AOL is a household name but that doesn’t mean Blair Cobb, senior director of cause marketing and community relations for the company, has millions of dollars to give to nonprofits. Her group needs to find unique ways AOL can give back other than writing a check.
Aria Finger, Blair Cobb, Nitzan Pelman, Susan McPherson
AOL’s partnership with Citizen Schools, a nonprofit that provides expanded school programs for kids in low-income communities, does just that. AOL’s employees volunteer to teach students (apprenticeship is the core of Citizen Schools’ model), produce videos that provide exposure for the nonprofit, and the company publishes blog posts from Citizen Schools staff and student, Cobb said during a panel discussion at the Business4Better conference. Having AOL’s executive leaders, including its CEO and Arianna Huffington, participate in the teaching program, helped encourage other AOL employees to engage, she said. Continue reading
Getting individuals involved in helping to tackle the world’s immense problems — poverty, hunger, unemployment, environmental issues — is a tough task. People don’t feel they can make a difference.
“The problems we know are so big that compassion collapse gets in the way of taking action,” Premal Shah, president of Kiva, a nonprofit microfinancing site, said in a keynote at Business4Better.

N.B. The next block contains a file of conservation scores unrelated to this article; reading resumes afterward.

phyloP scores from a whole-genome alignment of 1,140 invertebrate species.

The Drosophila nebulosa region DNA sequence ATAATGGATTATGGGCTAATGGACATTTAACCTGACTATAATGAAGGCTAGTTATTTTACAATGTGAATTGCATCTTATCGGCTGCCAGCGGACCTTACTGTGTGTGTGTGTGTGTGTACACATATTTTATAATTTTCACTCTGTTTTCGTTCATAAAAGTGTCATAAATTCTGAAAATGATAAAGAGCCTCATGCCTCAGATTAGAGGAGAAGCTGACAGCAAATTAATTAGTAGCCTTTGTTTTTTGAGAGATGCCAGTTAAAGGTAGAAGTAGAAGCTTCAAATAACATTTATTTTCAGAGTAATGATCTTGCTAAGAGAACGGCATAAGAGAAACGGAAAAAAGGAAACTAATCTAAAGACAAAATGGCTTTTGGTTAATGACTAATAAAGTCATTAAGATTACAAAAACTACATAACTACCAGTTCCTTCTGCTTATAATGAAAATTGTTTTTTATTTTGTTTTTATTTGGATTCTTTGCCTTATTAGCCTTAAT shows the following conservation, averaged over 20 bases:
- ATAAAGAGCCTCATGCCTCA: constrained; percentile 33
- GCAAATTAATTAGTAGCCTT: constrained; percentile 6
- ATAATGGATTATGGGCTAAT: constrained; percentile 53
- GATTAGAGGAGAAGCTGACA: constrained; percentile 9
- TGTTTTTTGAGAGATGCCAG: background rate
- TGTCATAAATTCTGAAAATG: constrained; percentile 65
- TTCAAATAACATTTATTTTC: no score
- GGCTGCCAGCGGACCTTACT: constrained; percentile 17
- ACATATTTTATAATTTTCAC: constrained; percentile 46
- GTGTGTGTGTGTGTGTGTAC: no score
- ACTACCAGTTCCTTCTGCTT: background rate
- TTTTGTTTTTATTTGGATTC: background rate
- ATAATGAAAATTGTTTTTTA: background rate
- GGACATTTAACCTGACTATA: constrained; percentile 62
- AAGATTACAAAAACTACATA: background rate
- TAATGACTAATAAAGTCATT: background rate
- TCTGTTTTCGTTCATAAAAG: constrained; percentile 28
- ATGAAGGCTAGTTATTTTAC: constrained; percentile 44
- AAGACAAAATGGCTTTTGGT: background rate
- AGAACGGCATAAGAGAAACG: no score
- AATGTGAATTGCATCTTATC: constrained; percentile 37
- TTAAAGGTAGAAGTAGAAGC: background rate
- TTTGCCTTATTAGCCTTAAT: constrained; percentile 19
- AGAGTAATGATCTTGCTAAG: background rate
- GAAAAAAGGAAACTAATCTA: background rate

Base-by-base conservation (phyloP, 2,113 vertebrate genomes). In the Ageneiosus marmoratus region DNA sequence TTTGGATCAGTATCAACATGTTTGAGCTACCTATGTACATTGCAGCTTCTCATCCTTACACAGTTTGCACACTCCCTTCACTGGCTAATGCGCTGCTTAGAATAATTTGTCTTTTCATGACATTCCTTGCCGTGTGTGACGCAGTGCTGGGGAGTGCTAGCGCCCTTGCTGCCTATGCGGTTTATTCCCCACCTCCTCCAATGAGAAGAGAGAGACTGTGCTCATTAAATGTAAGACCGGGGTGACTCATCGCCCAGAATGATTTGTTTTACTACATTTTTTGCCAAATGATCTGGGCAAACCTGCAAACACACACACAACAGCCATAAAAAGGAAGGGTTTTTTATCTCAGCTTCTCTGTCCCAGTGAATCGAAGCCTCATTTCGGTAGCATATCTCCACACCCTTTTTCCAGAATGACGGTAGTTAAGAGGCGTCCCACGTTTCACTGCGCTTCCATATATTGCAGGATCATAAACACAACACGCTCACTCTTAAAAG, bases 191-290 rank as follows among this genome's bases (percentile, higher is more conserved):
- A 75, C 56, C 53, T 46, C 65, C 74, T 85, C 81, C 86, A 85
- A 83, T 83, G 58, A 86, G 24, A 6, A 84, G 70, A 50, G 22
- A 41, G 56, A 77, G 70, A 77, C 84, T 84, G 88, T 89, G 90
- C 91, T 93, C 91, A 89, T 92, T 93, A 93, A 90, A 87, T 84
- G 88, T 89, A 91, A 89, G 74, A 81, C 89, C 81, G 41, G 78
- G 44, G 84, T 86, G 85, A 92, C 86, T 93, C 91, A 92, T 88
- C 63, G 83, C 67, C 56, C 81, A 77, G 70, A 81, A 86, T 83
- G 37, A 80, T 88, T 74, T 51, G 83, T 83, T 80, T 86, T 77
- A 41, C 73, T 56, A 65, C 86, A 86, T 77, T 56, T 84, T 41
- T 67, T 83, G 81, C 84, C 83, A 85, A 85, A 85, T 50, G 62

Kiva tries to overcome this problem with a website that makes social issues personal and “human scales” the world’s problems, Shah said. The site provides information on entrepreneurs, such as a 25-year-old woman in Kenya needing a loan to help with her business, and enables individuals to make loans. Continue reading
When Sonic Drive In wanted to give back to the community, it didn’t rush into things. The company, which has 3,500 drive-in restaurants across the country, wanted to make sure any initiative had the support of its franchise partners. And it wanted to focus on education, unlike the health focus of one of its top competitors, McDonald’s.
Sonic ultimately decided it wanted to support teachers at the local level. To do that, it teamed with DonorsChoose.org, a Web-based nonprofit that enables teachers to submit requests for classroom supplies. Five years later, the partnership is still going strong.
“We took the right amount of time to research on the front end” to make sure it would be the right program with the right partner, Christi Woodworth, Sonic’s director of social media, said during a session on corporate-nonprofit partnerships at the Business4Better conference.
Corporate social responsibility has come a long way from the days of handing out checks and doing good. It’s even gone beyond strategic CSR, in which businesses try to do more than donate money. Today, many companies are shifting to the concept of “shared value.”
This new phase was the focus of a panel discussion here at B4B led by Lalitha Vaidyanathan, managing director of FSG. “Corporate responsibility of the future needs to come from the core business,” she told the audience. “You’re creating social good while creating economic value for the business.”
Adam Lowry, Lalitha Vaidyanathan, Christopher Lloyd
Shared value requires approaching business in a much different way, she said. Corporate philanthropy still has a role, but companies need to think if there are bigger, more scalable ways for them to create social change. Both large and midsize companies can participate, she said. Continue reading